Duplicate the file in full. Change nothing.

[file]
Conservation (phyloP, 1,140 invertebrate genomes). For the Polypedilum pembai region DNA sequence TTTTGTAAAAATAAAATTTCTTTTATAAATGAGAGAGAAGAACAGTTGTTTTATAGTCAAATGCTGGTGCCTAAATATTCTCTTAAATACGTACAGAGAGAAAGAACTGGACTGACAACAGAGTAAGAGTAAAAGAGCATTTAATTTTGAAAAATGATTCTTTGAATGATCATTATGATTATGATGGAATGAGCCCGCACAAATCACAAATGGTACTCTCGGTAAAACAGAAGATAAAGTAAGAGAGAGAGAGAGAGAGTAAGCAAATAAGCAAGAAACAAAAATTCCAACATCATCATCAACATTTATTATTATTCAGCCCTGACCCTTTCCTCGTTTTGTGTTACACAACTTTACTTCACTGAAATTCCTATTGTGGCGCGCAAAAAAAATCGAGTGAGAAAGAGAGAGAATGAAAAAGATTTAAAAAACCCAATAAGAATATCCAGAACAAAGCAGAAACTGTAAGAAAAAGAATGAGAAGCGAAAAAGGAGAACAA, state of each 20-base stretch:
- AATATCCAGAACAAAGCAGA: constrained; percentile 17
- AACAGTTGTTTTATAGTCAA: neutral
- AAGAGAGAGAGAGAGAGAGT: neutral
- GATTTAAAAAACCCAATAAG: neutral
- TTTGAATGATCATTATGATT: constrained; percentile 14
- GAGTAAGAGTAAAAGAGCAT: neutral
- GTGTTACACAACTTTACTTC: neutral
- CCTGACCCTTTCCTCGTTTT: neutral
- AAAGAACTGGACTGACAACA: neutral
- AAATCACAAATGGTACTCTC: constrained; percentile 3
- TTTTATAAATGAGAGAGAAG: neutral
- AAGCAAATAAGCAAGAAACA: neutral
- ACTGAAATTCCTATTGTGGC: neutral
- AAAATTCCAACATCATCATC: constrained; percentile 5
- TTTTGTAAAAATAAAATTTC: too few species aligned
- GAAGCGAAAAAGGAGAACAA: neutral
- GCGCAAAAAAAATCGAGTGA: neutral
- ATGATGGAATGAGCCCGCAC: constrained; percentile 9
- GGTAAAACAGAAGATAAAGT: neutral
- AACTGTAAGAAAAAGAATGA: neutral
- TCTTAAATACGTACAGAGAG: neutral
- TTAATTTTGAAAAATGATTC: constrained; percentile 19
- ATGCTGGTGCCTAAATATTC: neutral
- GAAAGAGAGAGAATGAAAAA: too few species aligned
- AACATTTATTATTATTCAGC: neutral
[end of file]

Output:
Conservation (phyloP, 1,140 invertebrate genomes). For the Polypedilum pembai region DNA sequence TTTTGTAAAAATAAAATTTCTTTTATAAATGAGAGAGAAGAACAGTTGTTTTATAGTCAAATGCTGGTGCCTAAATATTCTCTTAAATACGTACAGAGAGAAAGAACTGGACTGACAACAGAGTAAGAGTAAAAGAGCATTTAATTTTGAAAAATGATTCTTTGAATGATCATTATGATTATGATGGAATGAGCCCGCACAAATCACAAATGGTACTCTCGGTAAAACAGAAGATAAAGTAAGAGAGAGAGAGAGAGAGTAAGCAAATAAGCAAGAAACAAAAATTCCAACATCATCATCAACATTTATTATTATTCAGCCCTGACCCTTTCCTCGTTTTGTGTTACACAACTTTACTTCACTGAAATTCCTATTGTGGCGCGCAAAAAAAATCGAGTGAGAAAGAGAGAGAATGAAAAAGATTTAAAAAACCCAATAAGAATATCCAGAACAAAGCAGAAACTGTAAGAAAAAGAATGAGAAGCGAAAAAGGAGAACAA, state of each 20-base stretch:
- AATATCCAGAACAAAGCAGA: constrained; percentile 17
- AACAGTTGTTTTATAGTCAA: neutral
- AAGAGAGAGAGAGAGAGAGT: neutral
- GATTTAAAAAACCCAATAAG: neutral
- TTTGAATGATCATTATGATT: constrained; percentile 14
- GAGTAAGAGTAAAAGAGCAT: neutral
- GTGTTACACAACTTTACTTC: neutral
- CCTGACCCTTTCCTCGTTTT: neutral
- AAAGAACTGGACTGACAACA: neutral
- AAATCACAAATGGTACTCTC: constrained; percentile 3
- TTTTATAAATGAGAGAGAAG: neutral
- AAGCAAATAAGCAAGAAACA: neutral
- ACTGAAATTCCTATTGTGGC: neutral
- AAAATTCCAACATCATCATC: constrained; percentile 5
- TTTTGTAAAAATAAAATTTC: too few species aligned
- GAAGCGAAAAAGGAGAACAA: neutral
- GCGCAAAAAAAATCGAGTGA: neutral
- ATGATGGAATGAGCCCGCAC: constrained; percentile 9
- GGTAAAACAGAAGATAAAGT: neutral
- AACTGTAAGAAAAAGAATGA: neutral
- TCTTAAATACGTACAGAGAG: neutral
- TTAATTTTGAAAAATGATTC: constrained; percentile 19
- ATGCTGGTGCCTAAATATTC: neutral
- GAAAGAGAGAGAATGAAAAA: too few species aligned
- AACATTTATTATTATTCAGC: neutral